You know the magic of nature, when you least expect it to be beautiful, it knocks you off your breath and leaves you wondering about the sheer beauty in each and every of it's moods.
On a stony hilly plateau atleast 50-75 metres away from the nearby forests/plains, where due a to a lack of soil depth, just about everything makes an attempt to survive and life is held to tenaciously (and the proof being that relatively huge neem tree, which must have taken several years to reach this height in such a punishing environment, FALLEN, possibly because it could not fight a strong burst of wind or a heavy spell of torrential rains. Sudden death to a majestic life well spent.
Suddenly, I see a dip and see an oasis of greenery. Almost evergreen in nature, it was a paradise in the top of a tough hill. And then I see, that the entire area has subsided inwards, as if a giant JCB has scooped the rock and flung it far away. A soft layer of alluvial soil held out life to several trees and with little scope of exit, most of the water was being utilized by the trees.
Walking on that plateau, I feel that the slope or aspect plays a magical role. On the plateau, the slope was from the left to the right and as a result the vegetation on the right hand side of the cliff was much more green and luxurious. We saw much more during that super walk of a few hours through monsoonal Bidar, saw many facets of nature, got wet several times and finally came back to the resort.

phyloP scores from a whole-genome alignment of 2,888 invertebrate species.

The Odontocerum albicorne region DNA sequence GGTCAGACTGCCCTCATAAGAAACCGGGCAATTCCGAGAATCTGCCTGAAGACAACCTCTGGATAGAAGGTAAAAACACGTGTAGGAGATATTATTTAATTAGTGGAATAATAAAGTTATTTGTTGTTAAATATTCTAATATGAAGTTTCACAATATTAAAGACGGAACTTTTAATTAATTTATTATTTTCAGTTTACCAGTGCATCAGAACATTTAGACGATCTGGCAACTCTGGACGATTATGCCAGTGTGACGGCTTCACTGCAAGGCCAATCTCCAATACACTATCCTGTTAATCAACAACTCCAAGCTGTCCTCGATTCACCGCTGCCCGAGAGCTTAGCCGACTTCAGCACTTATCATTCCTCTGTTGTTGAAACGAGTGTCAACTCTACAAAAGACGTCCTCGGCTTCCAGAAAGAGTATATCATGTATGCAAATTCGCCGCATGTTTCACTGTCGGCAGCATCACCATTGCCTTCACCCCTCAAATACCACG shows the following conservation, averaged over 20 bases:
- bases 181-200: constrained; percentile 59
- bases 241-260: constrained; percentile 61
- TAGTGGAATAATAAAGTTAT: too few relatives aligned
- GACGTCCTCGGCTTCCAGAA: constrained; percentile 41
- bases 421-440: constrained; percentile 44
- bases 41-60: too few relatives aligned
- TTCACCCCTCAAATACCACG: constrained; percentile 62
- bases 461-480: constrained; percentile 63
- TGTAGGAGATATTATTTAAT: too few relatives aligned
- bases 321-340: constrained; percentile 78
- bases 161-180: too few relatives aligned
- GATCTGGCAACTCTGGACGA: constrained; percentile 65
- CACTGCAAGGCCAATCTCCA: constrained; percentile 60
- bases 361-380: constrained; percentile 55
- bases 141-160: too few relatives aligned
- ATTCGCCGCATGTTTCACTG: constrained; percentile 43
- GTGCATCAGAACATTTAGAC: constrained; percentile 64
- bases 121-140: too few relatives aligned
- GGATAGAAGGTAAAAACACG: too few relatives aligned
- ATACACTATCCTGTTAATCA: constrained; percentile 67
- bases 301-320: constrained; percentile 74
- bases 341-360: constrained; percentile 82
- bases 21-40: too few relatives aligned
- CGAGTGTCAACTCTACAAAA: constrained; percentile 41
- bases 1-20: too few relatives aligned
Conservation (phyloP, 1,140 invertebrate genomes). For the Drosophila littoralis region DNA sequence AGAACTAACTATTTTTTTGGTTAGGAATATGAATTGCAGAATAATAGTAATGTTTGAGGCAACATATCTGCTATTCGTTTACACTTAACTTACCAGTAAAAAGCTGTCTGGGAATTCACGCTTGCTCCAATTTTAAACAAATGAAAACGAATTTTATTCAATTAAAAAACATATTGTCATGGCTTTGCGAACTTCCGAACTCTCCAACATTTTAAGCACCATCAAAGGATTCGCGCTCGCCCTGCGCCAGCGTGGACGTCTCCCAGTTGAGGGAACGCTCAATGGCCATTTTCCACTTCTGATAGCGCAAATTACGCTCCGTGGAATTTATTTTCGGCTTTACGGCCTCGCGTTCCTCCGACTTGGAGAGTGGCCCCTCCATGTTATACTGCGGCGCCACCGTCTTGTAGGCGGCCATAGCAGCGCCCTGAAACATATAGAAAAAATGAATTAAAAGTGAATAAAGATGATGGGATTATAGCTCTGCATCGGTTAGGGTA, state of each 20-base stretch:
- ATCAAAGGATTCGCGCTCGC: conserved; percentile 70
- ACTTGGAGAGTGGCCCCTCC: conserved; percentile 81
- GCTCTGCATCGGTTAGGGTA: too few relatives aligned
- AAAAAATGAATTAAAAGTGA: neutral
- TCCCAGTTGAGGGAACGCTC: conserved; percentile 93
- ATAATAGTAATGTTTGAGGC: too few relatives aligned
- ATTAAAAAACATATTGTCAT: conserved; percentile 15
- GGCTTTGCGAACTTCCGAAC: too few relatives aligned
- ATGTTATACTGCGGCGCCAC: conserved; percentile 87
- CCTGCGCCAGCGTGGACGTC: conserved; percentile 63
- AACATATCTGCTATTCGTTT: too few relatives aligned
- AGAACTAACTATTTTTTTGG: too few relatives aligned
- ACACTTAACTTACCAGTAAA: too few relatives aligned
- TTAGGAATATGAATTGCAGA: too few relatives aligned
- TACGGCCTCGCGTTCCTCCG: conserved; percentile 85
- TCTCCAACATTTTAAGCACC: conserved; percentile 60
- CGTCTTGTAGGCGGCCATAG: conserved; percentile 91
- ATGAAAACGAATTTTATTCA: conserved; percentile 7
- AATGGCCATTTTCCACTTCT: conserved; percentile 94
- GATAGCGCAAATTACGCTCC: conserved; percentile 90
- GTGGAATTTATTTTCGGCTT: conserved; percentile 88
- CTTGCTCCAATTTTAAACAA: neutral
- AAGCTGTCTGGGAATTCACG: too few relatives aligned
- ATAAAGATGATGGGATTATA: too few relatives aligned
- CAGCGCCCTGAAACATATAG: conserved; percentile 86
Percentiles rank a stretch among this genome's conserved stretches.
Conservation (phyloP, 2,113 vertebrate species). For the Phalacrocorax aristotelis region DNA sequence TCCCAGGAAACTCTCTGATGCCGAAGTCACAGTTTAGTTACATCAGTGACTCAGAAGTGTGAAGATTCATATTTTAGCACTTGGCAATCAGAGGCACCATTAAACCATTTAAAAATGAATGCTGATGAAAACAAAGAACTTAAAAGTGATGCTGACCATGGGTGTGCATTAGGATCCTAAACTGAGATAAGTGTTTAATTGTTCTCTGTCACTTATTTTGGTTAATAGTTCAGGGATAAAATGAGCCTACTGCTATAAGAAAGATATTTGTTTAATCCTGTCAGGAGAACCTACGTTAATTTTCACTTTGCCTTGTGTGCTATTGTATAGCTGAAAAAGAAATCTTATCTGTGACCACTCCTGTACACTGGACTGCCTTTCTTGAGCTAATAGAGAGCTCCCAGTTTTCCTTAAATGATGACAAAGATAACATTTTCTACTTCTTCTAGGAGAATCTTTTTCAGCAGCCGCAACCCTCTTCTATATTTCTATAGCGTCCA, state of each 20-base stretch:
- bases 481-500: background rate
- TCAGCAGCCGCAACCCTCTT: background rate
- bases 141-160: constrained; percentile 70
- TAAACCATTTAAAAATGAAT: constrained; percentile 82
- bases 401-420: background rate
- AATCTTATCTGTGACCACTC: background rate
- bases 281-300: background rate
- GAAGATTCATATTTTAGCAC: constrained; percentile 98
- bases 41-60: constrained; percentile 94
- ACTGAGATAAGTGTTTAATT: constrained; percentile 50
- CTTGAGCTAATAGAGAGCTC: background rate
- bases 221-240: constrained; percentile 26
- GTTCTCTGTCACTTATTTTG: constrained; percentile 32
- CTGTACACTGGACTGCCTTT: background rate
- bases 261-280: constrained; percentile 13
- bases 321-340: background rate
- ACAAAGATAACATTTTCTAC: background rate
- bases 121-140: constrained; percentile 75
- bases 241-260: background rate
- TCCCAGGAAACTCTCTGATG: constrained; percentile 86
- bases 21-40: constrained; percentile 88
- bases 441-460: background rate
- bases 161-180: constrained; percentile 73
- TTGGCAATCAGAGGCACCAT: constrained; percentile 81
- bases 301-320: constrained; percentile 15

Bidar has been carefully chosen as the Jungle Lodges flagship in North Karnataka. It serves the twin purpose of showcasing the rich cultural heritage of the region while at the same time sensitisies the visitor of the hidden natural gems, usually hidden from public eyes. The nature walk where I was in for example offered in the surroundings of the resort, is an attempt to explore and make visitors understand the nature of dry, scrub forests of this part of Central India. And if the walk is undertaken in the rains, it gets even better as the lush environment adds to the charm. We came back and read books, rested, had a pleasant evening and slept. The next day we finally left, went around Bidar and then to Hyderabad, through the most terrible traffic I have perhaps ever seen in my whole life. In the list of bad traffic scenarios, this counts as the highest, as we crawled through roughly 80 km of traffic. Amazing experience for a forest wallah.